Jason Rabinowitz, president of Teamsters Joint Council 7, which represents 100,000 Teamsters in northern California and northern Nevada, told the strikers, “Seeing you stand together and demonstrate this strength is inspiring to all of us.” Rabinowitz, who is also secretary-treasurer of Teamsters Local 2010, added, “This university is built on a model of exploiting the work, underpaying for your work, and it warms my heart to see you coming together across the state, saying, ‘We’re not going to take it anymore. We’re going to demand to be paid what we’re worth.’”

Bargaining committee member Tanzil Chowdhury, a third-year graduate research assistant at Lawrence Berkeley National Laboratory, addresses the strikers. | Marilyn Bechtel / People’s World

Rosie Rodriguez of AFSCME Local 3299, which represents some 27,000 service, patient care technical and skilled craft workers at UC, declared, “I’m so proud of you guys, because I know how it feels to be a worker and not to be considered. Thank you very much for this fight.” Rodriguez, a senior custodian at UC Berkeley, led rally participants in the chant, “When we strike, We win!”

Dan Russell, an information technology worker at UC Berkeley and president of University Professional and Technical Employees-CWA, which represents some 18,000 UC research and technical workers and part-time faculty, thanked the academic workers for “building the kind of democratic union that can shut down UC, organize new workers, and build the kind of life we all deserve as UC workers.”

The day’s final speaker, bargaining committee member Tanzil Chowdhury, a third-year graduate research assistant at Lawrence Berkeley National Laboratory, told the academic workers their action is “historic, because for the first time, all of us literally are the ones making history. We are taking the reins of our own destiny and taking control of our lives and our workplace.”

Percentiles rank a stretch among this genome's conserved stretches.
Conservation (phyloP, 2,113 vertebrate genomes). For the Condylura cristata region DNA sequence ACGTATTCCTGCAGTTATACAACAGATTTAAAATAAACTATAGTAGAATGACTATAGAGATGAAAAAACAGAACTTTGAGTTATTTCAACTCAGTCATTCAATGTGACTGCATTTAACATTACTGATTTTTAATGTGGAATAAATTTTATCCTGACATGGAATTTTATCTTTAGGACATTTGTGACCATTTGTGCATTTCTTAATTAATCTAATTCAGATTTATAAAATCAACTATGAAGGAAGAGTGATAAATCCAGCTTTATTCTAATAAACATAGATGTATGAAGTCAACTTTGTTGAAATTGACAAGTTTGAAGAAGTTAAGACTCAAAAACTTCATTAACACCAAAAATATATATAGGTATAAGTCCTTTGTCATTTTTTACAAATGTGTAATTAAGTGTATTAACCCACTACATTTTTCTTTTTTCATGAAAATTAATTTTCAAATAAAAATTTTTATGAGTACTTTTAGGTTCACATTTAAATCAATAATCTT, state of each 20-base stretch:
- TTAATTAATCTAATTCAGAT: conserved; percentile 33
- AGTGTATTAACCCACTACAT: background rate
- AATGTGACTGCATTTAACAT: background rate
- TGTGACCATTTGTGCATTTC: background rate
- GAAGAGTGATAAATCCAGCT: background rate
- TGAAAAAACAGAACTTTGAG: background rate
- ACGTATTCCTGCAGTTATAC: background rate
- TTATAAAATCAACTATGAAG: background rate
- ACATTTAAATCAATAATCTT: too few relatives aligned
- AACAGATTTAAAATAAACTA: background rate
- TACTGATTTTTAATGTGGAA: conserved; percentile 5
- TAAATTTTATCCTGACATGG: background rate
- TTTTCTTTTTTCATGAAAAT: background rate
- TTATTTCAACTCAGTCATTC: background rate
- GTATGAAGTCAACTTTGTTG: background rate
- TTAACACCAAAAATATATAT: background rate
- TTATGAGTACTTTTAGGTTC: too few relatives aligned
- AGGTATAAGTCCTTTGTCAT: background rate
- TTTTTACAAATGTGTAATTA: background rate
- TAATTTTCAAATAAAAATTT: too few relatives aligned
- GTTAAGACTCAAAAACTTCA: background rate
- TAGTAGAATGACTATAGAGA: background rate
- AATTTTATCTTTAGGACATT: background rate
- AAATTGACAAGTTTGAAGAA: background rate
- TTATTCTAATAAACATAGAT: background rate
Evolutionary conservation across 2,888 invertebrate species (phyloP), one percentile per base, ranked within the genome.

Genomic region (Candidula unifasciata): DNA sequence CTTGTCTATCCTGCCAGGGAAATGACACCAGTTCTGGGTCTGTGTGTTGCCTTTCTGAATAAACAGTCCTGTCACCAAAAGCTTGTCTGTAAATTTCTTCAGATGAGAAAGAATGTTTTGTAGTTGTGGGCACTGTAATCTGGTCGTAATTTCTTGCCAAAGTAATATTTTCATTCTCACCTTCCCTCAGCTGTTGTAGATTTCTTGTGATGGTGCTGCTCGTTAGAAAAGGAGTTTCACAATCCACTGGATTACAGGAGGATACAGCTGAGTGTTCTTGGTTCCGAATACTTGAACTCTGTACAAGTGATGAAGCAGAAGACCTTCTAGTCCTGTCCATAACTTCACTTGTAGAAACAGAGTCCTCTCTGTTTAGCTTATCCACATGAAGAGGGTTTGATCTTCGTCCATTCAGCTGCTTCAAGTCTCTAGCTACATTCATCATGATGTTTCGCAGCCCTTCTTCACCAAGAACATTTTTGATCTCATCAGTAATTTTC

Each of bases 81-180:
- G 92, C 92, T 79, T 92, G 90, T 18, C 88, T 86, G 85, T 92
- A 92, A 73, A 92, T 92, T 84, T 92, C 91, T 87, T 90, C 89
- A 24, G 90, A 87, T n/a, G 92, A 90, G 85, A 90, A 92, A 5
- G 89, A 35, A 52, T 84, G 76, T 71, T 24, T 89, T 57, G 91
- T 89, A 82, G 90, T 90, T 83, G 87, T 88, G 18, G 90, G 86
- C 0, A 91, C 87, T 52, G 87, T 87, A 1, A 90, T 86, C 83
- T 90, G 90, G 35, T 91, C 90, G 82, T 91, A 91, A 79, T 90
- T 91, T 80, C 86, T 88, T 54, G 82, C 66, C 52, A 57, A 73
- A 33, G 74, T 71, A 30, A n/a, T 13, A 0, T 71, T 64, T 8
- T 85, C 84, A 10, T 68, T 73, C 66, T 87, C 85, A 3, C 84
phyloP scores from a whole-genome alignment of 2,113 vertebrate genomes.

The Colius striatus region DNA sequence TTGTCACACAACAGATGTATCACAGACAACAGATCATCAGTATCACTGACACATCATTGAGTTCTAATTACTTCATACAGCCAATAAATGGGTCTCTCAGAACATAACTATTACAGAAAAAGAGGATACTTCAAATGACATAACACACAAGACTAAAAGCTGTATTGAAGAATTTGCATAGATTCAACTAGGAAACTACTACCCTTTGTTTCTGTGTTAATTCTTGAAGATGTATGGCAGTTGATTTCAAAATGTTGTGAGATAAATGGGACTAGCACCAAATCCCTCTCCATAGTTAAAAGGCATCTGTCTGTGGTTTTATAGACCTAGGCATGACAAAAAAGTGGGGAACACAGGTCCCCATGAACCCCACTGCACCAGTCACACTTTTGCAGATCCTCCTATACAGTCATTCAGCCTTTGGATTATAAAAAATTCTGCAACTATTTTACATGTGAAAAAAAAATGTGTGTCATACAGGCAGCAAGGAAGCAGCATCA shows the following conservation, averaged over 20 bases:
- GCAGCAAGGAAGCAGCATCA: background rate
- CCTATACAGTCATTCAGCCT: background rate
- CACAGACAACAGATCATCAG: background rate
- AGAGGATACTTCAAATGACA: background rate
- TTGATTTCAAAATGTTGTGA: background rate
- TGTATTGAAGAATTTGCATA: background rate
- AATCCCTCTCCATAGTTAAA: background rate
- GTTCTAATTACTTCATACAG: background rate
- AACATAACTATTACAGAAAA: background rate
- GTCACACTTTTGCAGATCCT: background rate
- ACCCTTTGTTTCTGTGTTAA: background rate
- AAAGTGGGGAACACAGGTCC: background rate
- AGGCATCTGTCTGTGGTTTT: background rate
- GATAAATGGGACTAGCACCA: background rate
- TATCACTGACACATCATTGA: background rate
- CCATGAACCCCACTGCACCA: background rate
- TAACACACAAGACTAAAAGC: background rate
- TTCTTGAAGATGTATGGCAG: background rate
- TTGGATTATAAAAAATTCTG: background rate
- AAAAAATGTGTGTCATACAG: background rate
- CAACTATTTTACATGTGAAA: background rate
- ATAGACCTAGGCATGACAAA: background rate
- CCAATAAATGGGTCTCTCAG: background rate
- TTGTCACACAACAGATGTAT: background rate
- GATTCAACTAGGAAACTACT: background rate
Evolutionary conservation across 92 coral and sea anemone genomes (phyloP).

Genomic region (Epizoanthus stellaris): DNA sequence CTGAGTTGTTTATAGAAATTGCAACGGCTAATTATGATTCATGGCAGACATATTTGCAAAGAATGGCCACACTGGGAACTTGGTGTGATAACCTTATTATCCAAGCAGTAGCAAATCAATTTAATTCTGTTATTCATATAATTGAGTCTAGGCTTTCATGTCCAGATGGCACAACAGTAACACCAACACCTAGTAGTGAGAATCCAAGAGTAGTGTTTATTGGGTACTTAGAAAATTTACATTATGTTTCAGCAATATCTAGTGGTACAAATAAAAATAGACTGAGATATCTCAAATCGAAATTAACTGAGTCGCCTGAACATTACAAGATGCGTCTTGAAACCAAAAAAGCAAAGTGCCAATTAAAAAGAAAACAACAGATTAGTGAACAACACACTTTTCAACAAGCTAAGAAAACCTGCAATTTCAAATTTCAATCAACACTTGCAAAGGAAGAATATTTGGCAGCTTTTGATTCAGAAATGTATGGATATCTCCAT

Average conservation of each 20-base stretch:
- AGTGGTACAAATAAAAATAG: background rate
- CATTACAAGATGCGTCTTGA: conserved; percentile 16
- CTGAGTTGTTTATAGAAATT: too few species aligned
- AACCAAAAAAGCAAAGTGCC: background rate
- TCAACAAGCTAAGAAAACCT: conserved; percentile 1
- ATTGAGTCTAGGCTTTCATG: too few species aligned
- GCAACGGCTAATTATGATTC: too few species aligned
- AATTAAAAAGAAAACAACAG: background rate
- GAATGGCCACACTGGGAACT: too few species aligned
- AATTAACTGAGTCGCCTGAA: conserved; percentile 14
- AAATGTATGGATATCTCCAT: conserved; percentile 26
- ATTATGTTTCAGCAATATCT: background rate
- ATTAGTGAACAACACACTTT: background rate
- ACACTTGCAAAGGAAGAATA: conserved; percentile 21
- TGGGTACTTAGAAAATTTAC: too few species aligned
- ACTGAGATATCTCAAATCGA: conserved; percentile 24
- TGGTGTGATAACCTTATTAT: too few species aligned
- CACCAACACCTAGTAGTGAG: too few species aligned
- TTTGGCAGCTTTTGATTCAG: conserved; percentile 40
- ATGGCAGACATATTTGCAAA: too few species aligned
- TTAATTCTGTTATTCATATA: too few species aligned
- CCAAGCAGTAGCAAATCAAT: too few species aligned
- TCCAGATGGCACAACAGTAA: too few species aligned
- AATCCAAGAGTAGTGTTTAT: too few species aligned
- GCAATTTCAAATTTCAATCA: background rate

With that, the strikers hoisted their signs high again, as they joined in singing the labor movement anthem, “Solidarity Forever.”

The 48,000 strikers are represented by UAW Locals 2865, 5810 and UC Student Researchers United-UAW. Among their specific demands:

  • Minimum salaries of $54,000/year for all graduate student workers, $70,000 for post-doctoral workers, a 14% pay hike for academic researchers.
  • Affordable housing, transportation benefits to aid affordable commuting, and no out-of-state tuition fees for academic workers from outside California.
  • Greater support for workers who are parents, including childcare subsidies, free participation in UC childcare programs, and family health coverage.

As the week progresses, picket lines are continuing at UC campuses throughout the state.

Readers can sign the California Labor Federation’s petition to UC President Michael Drake in support of the strikers here.


Marilyn Bechtel
Marilyn Bechtel

Marilyn Bechtel writes from the San Francisco Bay Area. She joined the PW staff in 1986 and currently participates as a volunteer. Marilyn Bechtel escribe desde el Área de la Bahía de San Francisco. Se unió al personal de PW en 1986 y actualmente participa como voluntaria.